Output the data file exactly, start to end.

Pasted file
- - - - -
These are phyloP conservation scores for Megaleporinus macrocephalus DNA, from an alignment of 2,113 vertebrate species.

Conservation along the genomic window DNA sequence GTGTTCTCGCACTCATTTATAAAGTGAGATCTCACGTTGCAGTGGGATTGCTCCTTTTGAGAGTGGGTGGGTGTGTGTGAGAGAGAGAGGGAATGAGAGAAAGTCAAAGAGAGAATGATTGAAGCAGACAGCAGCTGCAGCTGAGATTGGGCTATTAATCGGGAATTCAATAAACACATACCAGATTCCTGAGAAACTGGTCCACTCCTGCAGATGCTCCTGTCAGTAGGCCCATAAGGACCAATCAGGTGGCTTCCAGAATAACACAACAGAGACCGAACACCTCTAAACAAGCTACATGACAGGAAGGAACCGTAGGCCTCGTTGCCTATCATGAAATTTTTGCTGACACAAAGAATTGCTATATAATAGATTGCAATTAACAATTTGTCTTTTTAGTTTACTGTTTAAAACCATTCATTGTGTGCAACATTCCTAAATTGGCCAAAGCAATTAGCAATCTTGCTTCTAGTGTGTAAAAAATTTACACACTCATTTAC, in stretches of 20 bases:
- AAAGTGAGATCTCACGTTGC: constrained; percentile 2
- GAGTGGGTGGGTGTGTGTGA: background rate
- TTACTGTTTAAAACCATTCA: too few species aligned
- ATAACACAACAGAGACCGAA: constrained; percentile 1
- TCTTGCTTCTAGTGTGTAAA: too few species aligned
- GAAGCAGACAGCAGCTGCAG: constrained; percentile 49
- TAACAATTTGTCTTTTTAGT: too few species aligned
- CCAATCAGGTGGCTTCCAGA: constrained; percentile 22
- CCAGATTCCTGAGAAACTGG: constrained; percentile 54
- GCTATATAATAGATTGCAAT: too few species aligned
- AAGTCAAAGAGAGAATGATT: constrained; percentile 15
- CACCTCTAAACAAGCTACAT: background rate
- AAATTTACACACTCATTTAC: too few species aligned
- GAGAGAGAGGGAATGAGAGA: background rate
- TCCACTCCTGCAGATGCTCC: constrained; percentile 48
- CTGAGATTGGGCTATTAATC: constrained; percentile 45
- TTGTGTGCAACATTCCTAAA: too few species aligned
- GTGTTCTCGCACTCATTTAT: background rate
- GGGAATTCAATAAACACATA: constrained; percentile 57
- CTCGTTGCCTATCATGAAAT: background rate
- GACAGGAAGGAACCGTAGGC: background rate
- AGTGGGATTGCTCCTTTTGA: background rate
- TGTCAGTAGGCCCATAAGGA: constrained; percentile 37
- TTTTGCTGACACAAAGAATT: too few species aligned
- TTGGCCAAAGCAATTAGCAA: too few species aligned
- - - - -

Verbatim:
These are phyloP conservation scores for Megaleporinus macrocephalus DNA, from an alignment of 2,113 vertebrate species.

Conservation along the genomic window DNA sequence GTGTTCTCGCACTCATTTATAAAGTGAGATCTCACGTTGCAGTGGGATTGCTCCTTTTGAGAGTGGGTGGGTGTGTGTGAGAGAGAGAGGGAATGAGAGAAAGTCAAAGAGAGAATGATTGAAGCAGACAGCAGCTGCAGCTGAGATTGGGCTATTAATCGGGAATTCAATAAACACATACCAGATTCCTGAGAAACTGGTCCACTCCTGCAGATGCTCCTGTCAGTAGGCCCATAAGGACCAATCAGGTGGCTTCCAGAATAACACAACAGAGACCGAACACCTCTAAACAAGCTACATGACAGGAAGGAACCGTAGGCCTCGTTGCCTATCATGAAATTTTTGCTGACACAAAGAATTGCTATATAATAGATTGCAATTAACAATTTGTCTTTTTAGTTTACTGTTTAAAACCATTCATTGTGTGCAACATTCCTAAATTGGCCAAAGCAATTAGCAATCTTGCTTCTAGTGTGTAAAAAATTTACACACTCATTTAC, in stretches of 20 bases:
- AAAGTGAGATCTCACGTTGC: constrained; percentile 2
- GAGTGGGTGGGTGTGTGTGA: background rate
- TTACTGTTTAAAACCATTCA: too few species aligned
- ATAACACAACAGAGACCGAA: constrained; percentile 1
- TCTTGCTTCTAGTGTGTAAA: too few species aligned
- GAAGCAGACAGCAGCTGCAG: constrained; percentile 49
- TAACAATTTGTCTTTTTAGT: too few species aligned
- CCAATCAGGTGGCTTCCAGA: constrained; percentile 22
- CCAGATTCCTGAGAAACTGG: constrained; percentile 54
- GCTATATAATAGATTGCAAT: too few species aligned
- AAGTCAAAGAGAGAATGATT: constrained; percentile 15
- CACCTCTAAACAAGCTACAT: background rate
- AAATTTACACACTCATTTAC: too few species aligned
- GAGAGAGAGGGAATGAGAGA: background rate
- TCCACTCCTGCAGATGCTCC: constrained; percentile 48
- CTGAGATTGGGCTATTAATC: constrained; percentile 45
- TTGTGTGCAACATTCCTAAA: too few species aligned
- GTGTTCTCGCACTCATTTAT: background rate
- GGGAATTCAATAAACACATA: constrained; percentile 57
- CTCGTTGCCTATCATGAAAT: background rate
- GACAGGAAGGAACCGTAGGC: background rate
- AGTGGGATTGCTCCTTTTGA: background rate
- TGTCAGTAGGCCCATAAGGA: constrained; percentile 37
- TTTTGCTGACACAAAGAATT: too few species aligned
- TTGGCCAAAGCAATTAGCAA: too few species aligned